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Overtime Case Law

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  • Overtime Case Law

    one of my guys got called in off duty to answer a complaint.

    He promptly responded to HQ and took care of the matter.

    He then submitted an overtime slip which was denied.

    He grieved it

    I think he has a strong case.

    Does anyone know of a similar case or any case law that was adjudicated either way?

    Thanks
    Last edited by HardBall; 02-14-2007, 11:56 AM. Reason: misspelling
    10% of the cops do 90% of the work

  • #2
    a. are you guys union?
    b. What does your contract say?
    c. Speak with your state labor relations board or whatever the equivalent is in jersey.
    For the cops out there: You are an adult. If you want to write someone, write them. If you don't want to write someone, then don't write them.

    "Jeff, you are the best cop on this board"-Anonymous Post

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    • #3
      Is your employee FLSA Exempt or FLSA Hourly?

      If he is FLSA Hourly, was he called in to correct a mistake he made?
      Going too far is half the pleasure of not getting anywhere

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      • #4
        Flsa?

        I don't know what FLSA stands for...
        10% of the cops do 90% of the work

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        • #5
          That is our timesheet. Might be a CA thing.

          What does your MOU say?
          What does your union say?

          If we get called in for ANYTHING..It's automatically a minimum of 4 hours OT.
          This profession is not for people looking for positive reinforcement from the public. Very often it can be a thankless job and you can't desire accolades, because those are not usually forthcoming. Just do your job to the best of your ability and live with the decisions you've made.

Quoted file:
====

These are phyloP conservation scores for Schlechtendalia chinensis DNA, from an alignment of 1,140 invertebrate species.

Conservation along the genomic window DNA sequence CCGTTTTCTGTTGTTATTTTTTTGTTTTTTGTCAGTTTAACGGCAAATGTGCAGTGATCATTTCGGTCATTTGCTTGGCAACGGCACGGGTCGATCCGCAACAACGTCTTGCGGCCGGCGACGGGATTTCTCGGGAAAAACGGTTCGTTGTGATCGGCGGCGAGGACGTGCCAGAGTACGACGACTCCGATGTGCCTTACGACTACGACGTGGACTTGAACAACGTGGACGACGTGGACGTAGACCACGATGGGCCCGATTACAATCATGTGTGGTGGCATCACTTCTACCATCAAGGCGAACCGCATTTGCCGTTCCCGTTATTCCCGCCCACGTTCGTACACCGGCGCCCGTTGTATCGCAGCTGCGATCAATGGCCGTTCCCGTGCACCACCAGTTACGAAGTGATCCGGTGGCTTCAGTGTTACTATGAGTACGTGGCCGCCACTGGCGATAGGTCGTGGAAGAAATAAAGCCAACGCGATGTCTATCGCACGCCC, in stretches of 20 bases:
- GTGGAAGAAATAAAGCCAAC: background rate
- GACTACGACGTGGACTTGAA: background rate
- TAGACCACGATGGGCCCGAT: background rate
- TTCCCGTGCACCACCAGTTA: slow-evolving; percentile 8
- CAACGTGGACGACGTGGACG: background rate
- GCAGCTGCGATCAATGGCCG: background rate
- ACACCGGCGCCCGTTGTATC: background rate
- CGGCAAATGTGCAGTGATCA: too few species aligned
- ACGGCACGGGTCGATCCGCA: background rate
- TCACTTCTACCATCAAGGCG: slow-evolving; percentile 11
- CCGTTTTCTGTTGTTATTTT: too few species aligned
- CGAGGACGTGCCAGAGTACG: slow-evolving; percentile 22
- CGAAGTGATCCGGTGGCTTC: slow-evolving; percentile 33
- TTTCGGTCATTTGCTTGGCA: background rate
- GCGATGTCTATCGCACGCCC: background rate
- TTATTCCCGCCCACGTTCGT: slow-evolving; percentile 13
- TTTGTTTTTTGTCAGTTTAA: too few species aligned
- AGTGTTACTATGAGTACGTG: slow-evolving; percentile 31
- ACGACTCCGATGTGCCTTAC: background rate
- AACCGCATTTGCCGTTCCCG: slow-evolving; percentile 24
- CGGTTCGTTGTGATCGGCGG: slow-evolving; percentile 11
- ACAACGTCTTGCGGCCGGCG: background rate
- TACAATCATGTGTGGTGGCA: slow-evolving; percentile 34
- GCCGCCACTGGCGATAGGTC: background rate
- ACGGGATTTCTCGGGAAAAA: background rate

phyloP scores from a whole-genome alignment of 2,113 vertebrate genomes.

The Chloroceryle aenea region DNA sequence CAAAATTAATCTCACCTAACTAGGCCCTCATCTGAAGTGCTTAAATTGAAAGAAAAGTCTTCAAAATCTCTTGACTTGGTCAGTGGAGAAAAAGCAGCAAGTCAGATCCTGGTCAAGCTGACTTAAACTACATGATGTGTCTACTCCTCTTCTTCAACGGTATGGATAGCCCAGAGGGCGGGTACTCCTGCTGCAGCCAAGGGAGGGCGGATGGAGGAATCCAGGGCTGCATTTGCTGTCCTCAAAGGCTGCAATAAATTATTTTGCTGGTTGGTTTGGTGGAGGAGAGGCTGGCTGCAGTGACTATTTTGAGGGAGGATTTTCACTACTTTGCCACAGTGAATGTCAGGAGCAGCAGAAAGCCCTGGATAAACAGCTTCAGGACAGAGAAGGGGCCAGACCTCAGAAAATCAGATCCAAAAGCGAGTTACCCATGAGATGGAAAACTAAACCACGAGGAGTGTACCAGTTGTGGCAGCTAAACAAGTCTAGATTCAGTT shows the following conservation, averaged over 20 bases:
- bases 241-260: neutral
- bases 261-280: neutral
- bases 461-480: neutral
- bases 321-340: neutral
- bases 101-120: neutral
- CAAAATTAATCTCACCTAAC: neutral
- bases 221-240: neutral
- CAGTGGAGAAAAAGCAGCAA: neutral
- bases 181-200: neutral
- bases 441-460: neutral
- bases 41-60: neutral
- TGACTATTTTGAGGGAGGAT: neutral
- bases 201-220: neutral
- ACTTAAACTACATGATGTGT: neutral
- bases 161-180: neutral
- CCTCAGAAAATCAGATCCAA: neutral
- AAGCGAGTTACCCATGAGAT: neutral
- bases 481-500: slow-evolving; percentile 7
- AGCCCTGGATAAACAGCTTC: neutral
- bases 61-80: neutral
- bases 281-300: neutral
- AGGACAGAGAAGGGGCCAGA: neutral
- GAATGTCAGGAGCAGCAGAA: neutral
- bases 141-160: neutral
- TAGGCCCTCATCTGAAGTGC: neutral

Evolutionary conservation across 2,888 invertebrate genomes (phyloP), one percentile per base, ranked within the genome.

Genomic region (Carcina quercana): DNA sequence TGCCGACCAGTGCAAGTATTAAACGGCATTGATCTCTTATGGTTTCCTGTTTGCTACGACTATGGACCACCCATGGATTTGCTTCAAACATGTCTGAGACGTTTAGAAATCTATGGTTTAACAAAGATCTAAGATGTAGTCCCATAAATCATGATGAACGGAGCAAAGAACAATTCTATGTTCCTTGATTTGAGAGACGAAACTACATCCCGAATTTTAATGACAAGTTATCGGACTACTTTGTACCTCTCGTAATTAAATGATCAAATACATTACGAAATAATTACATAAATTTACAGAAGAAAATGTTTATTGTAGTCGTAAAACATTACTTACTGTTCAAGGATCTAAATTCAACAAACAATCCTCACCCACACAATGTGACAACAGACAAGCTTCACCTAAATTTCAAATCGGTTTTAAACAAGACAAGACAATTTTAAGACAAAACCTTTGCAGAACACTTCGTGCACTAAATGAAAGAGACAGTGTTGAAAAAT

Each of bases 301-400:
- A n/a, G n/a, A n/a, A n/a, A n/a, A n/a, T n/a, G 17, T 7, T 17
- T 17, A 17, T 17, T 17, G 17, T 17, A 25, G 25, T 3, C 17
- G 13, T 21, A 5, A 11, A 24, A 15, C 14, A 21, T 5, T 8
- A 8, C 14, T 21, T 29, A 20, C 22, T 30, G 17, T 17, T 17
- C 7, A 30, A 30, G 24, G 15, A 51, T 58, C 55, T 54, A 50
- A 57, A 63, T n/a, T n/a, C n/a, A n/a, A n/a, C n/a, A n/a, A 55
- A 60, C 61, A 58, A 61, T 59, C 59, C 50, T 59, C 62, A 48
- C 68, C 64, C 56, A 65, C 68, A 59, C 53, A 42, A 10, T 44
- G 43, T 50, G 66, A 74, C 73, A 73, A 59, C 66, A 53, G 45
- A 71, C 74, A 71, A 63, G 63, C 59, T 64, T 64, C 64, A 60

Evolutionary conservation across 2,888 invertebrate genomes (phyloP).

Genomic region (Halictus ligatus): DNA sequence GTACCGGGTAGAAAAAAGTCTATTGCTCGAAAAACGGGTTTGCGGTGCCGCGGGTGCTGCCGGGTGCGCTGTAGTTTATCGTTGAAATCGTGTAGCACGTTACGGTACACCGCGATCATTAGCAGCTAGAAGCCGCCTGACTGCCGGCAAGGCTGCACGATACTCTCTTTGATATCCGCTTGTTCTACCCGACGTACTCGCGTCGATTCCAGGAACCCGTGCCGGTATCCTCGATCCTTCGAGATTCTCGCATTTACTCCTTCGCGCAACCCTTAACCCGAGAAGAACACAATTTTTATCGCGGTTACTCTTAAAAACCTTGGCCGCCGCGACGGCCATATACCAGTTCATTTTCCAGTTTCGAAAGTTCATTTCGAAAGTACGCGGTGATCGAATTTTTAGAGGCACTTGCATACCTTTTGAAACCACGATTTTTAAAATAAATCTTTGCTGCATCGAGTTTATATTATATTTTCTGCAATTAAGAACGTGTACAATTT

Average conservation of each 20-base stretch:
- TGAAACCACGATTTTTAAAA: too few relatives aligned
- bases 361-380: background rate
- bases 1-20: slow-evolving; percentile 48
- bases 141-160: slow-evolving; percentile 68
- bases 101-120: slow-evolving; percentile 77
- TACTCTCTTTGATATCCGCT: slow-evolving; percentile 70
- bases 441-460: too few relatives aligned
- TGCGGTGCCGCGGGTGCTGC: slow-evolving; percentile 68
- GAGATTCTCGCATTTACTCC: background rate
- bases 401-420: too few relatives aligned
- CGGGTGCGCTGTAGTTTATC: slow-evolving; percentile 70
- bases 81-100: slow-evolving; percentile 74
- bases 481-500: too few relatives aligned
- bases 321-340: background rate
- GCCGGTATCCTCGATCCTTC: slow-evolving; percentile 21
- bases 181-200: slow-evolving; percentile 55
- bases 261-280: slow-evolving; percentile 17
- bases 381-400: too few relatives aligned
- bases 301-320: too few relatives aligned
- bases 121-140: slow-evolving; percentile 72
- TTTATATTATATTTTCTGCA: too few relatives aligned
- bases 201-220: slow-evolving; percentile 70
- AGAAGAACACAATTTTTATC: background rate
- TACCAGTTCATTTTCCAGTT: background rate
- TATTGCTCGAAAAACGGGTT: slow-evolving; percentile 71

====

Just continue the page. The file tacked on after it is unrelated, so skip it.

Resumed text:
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          • #6
            Thats how it basically is with us..Besides the union and the contract I was looking for a specific case law...
            Thanks for the help
            10% of the cops do 90% of the work

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            • #7
              Originally posted by Hardball
              I don't know what FLSA stands for...
              FLSA stands for the Fair Labor Standards Act. It is a federal law that governs how people are paid. If you are FLSA hourly, you are paid for every hour worked and docked for working less than a day unless you use leave credits. These folks are entitled to overtime pay (cash or CTO).

              Unless state law or your union contract says otherwise, you must work more than 40 hours in a week before you qualify for OT under FLSA. If your friend was called back in the middle of that week, technically he would not qualify for OT until he hit the 40 hour mark. In addition, if the employer cuts one of his shifts short later in that week to keep him at or under 40 hours, then he would be entitled to OT. Again, this assumes you do not have state laws or a union contract that gives you greater rights.

              OTOH, if your friend is FLSA exempt, then he is paid a flat salary for working whatever hours are necessary to fulfill his job description. In that case, OT is not compensable.

              As others have said, look at your MOU and check with your job steward if you have them.
              Going too far is half the pleasure of not getting anywhere

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